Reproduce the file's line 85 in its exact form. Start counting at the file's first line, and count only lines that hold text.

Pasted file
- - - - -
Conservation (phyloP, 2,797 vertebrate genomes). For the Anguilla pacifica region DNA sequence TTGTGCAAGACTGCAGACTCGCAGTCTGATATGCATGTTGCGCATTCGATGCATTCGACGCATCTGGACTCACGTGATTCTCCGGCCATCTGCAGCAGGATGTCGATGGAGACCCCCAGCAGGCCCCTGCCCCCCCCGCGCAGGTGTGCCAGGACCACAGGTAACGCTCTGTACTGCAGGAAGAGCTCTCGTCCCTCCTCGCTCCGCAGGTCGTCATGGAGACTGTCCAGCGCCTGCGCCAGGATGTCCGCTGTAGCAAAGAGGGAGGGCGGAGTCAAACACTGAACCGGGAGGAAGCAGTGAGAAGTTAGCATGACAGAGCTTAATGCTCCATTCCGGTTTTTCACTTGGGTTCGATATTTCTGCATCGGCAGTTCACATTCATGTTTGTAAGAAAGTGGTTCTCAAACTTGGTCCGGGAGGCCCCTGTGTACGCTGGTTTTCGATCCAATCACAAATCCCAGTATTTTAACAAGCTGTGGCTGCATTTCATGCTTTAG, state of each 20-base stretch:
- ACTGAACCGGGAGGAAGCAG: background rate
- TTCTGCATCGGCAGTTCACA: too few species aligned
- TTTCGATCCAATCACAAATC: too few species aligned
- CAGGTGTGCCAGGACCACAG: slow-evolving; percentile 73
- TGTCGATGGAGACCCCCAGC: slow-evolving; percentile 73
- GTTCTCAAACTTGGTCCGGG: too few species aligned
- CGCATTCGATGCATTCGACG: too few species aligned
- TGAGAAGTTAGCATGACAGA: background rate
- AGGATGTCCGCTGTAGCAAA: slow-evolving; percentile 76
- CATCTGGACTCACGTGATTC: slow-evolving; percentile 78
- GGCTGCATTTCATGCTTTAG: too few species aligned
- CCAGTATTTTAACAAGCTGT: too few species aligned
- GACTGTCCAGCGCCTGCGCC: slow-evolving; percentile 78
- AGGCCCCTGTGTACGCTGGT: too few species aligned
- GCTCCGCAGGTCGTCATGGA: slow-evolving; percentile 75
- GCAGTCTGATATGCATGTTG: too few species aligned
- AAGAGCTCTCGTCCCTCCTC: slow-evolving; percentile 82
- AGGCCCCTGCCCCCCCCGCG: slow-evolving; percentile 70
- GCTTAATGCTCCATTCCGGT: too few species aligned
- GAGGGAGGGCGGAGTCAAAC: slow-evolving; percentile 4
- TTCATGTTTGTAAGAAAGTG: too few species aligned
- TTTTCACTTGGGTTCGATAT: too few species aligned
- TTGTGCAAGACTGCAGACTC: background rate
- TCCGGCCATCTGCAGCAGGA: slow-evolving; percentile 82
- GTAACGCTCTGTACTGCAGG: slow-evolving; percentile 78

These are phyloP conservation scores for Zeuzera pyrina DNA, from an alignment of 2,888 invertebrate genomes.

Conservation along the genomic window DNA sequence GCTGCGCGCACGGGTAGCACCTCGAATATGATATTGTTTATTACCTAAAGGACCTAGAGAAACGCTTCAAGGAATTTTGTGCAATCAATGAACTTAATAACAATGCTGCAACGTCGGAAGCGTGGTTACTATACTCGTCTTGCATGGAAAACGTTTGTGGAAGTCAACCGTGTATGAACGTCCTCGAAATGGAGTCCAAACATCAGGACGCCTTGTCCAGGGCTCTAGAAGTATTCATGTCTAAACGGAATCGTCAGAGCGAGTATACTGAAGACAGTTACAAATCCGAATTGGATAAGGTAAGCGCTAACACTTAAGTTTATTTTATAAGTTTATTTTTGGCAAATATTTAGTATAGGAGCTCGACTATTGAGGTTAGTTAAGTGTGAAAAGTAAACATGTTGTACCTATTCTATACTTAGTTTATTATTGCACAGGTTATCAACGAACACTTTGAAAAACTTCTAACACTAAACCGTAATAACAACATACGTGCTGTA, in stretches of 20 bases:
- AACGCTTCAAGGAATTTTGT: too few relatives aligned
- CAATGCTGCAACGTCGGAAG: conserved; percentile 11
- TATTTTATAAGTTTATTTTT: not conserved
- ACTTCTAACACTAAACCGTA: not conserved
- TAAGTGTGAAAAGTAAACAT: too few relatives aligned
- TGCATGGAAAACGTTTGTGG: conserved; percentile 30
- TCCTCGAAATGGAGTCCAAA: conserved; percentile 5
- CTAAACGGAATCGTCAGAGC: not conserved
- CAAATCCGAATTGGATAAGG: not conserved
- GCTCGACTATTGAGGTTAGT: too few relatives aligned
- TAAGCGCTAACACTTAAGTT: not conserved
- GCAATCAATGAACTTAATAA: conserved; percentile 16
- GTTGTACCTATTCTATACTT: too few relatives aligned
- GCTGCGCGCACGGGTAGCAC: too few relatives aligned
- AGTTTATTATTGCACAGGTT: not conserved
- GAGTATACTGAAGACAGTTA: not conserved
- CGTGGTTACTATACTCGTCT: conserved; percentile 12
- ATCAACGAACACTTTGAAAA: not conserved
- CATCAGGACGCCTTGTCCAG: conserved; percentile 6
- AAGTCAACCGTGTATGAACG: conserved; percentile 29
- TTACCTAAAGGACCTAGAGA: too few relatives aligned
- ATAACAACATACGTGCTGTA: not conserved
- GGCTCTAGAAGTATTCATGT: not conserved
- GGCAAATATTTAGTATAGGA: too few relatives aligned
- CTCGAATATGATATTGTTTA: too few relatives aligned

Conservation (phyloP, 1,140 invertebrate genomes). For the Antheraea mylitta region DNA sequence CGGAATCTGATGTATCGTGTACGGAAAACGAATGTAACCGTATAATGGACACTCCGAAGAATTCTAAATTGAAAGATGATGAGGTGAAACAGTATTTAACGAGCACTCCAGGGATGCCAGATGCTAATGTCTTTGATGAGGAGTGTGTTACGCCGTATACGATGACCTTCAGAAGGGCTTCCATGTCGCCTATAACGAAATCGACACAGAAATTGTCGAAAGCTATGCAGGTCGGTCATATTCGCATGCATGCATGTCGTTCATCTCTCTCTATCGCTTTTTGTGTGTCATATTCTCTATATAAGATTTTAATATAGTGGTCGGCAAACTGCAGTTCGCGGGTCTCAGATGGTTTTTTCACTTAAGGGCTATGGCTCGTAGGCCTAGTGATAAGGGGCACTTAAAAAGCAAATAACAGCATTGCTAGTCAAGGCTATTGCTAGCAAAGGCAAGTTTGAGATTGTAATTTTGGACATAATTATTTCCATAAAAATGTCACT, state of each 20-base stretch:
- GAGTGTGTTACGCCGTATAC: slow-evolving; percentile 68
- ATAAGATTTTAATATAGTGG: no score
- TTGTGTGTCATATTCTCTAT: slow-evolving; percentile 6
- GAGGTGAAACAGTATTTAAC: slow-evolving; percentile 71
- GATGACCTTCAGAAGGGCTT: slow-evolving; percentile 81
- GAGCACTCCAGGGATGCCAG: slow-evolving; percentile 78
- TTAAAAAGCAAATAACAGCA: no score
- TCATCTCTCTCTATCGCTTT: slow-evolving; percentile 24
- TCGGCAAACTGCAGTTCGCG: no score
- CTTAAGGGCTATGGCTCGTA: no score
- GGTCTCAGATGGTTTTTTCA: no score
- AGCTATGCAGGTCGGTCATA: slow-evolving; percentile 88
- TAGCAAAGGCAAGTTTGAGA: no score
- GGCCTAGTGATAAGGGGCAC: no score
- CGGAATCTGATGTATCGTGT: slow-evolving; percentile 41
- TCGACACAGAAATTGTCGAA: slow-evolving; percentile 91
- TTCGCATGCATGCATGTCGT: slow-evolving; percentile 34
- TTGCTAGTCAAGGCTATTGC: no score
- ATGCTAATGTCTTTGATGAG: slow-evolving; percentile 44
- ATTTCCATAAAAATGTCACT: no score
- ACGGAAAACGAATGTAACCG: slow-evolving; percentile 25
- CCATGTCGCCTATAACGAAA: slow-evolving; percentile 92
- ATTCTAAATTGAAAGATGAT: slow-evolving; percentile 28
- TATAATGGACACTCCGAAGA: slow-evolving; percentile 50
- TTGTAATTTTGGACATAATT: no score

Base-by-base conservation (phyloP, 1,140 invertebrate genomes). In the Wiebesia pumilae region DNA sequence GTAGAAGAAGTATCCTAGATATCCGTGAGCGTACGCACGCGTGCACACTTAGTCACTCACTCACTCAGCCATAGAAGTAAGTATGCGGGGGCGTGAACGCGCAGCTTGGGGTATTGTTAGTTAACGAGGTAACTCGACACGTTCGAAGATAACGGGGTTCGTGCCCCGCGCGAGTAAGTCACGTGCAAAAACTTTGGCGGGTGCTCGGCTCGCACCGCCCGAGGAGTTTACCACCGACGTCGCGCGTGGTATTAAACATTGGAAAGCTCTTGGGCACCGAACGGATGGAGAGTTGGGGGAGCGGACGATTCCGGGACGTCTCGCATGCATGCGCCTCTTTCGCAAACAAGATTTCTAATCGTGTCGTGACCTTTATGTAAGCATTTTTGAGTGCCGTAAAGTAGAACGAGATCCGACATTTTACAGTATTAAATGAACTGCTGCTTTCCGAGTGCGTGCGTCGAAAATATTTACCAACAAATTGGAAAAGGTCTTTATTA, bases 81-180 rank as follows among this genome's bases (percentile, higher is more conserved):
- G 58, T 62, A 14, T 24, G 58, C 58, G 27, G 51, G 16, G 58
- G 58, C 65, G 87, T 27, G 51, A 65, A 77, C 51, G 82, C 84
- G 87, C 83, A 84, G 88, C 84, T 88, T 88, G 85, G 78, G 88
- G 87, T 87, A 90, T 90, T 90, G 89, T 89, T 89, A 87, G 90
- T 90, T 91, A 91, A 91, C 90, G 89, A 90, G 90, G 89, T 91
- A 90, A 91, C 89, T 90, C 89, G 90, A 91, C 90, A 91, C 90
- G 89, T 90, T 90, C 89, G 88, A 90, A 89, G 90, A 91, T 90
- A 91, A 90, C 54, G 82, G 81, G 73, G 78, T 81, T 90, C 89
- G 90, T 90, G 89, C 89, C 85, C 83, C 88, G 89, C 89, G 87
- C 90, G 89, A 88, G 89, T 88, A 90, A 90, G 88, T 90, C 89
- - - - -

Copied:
- T 90, T 91, A 91, A 91, C 90, G 89, A 90, G 90, G 89, T 91